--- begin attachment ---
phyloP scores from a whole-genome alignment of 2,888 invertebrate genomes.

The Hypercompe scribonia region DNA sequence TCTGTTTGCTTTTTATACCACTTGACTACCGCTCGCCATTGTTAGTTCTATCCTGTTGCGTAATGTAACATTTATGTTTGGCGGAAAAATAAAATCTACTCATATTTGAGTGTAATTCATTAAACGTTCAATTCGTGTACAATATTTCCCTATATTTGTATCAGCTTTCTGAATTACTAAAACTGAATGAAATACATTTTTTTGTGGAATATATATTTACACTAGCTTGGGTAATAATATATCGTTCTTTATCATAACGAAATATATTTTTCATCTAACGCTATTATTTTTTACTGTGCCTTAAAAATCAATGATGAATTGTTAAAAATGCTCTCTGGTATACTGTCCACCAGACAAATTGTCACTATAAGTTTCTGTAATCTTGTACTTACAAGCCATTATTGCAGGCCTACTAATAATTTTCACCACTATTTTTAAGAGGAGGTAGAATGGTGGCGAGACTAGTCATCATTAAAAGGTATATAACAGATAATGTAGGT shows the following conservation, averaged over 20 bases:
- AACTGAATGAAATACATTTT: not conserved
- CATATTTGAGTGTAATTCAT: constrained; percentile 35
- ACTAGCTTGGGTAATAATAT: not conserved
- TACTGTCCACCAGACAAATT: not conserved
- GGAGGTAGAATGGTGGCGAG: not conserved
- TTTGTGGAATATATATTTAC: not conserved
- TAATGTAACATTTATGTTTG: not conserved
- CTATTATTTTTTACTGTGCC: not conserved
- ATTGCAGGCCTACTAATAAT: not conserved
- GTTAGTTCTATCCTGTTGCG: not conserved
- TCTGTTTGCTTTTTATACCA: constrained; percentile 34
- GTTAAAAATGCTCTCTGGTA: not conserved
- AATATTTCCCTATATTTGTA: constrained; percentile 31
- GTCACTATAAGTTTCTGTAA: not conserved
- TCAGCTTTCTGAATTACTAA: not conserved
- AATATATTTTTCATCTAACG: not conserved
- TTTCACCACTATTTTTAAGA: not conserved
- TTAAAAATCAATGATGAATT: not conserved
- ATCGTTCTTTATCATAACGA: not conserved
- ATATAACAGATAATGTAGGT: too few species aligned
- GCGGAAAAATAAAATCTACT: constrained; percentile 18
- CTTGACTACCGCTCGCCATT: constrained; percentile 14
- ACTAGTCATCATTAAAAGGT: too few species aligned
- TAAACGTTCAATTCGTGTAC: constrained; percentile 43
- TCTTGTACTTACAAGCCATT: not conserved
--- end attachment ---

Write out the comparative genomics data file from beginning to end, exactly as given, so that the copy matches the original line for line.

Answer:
phyloP scores from a whole-genome alignment of 2,888 invertebrate genomes.

The Hypercompe scribonia region DNA sequence TCTGTTTGCTTTTTATACCACTTGACTACCGCTCGCCATTGTTAGTTCTATCCTGTTGCGTAATGTAACATTTATGTTTGGCGGAAAAATAAAATCTACTCATATTTGAGTGTAATTCATTAAACGTTCAATTCGTGTACAATATTTCCCTATATTTGTATCAGCTTTCTGAATTACTAAAACTGAATGAAATACATTTTTTTGTGGAATATATATTTACACTAGCTTGGGTAATAATATATCGTTCTTTATCATAACGAAATATATTTTTCATCTAACGCTATTATTTTTTACTGTGCCTTAAAAATCAATGATGAATTGTTAAAAATGCTCTCTGGTATACTGTCCACCAGACAAATTGTCACTATAAGTTTCTGTAATCTTGTACTTACAAGCCATTATTGCAGGCCTACTAATAATTTTCACCACTATTTTTAAGAGGAGGTAGAATGGTGGCGAGACTAGTCATCATTAAAAGGTATATAACAGATAATGTAGGT shows the following conservation, averaged over 20 bases:
- AACTGAATGAAATACATTTT: not conserved
- CATATTTGAGTGTAATTCAT: constrained; percentile 35
- ACTAGCTTGGGTAATAATAT: not conserved
- TACTGTCCACCAGACAAATT: not conserved
- GGAGGTAGAATGGTGGCGAG: not conserved
- TTTGTGGAATATATATTTAC: not conserved
- TAATGTAACATTTATGTTTG: not conserved
- CTATTATTTTTTACTGTGCC: not conserved
- ATTGCAGGCCTACTAATAAT: not conserved
- GTTAGTTCTATCCTGTTGCG: not conserved
- TCTGTTTGCTTTTTATACCA: constrained; percentile 34
- GTTAAAAATGCTCTCTGGTA: not conserved
- AATATTTCCCTATATTTGTA: constrained; percentile 31
- GTCACTATAAGTTTCTGTAA: not conserved
- TCAGCTTTCTGAATTACTAA: not conserved
- AATATATTTTTCATCTAACG: not conserved
- TTTCACCACTATTTTTAAGA: not conserved
- TTAAAAATCAATGATGAATT: not conserved
- ATCGTTCTTTATCATAACGA: not conserved
- ATATAACAGATAATGTAGGT: too few species aligned
- GCGGAAAAATAAAATCTACT: constrained; percentile 18
- CTTGACTACCGCTCGCCATT: constrained; percentile 14
- ACTAGTCATCATTAAAAGGT: too few species aligned
- TAAACGTTCAATTCGTGTAC: constrained; percentile 43
- TCTTGTACTTACAAGCCATT: not conserved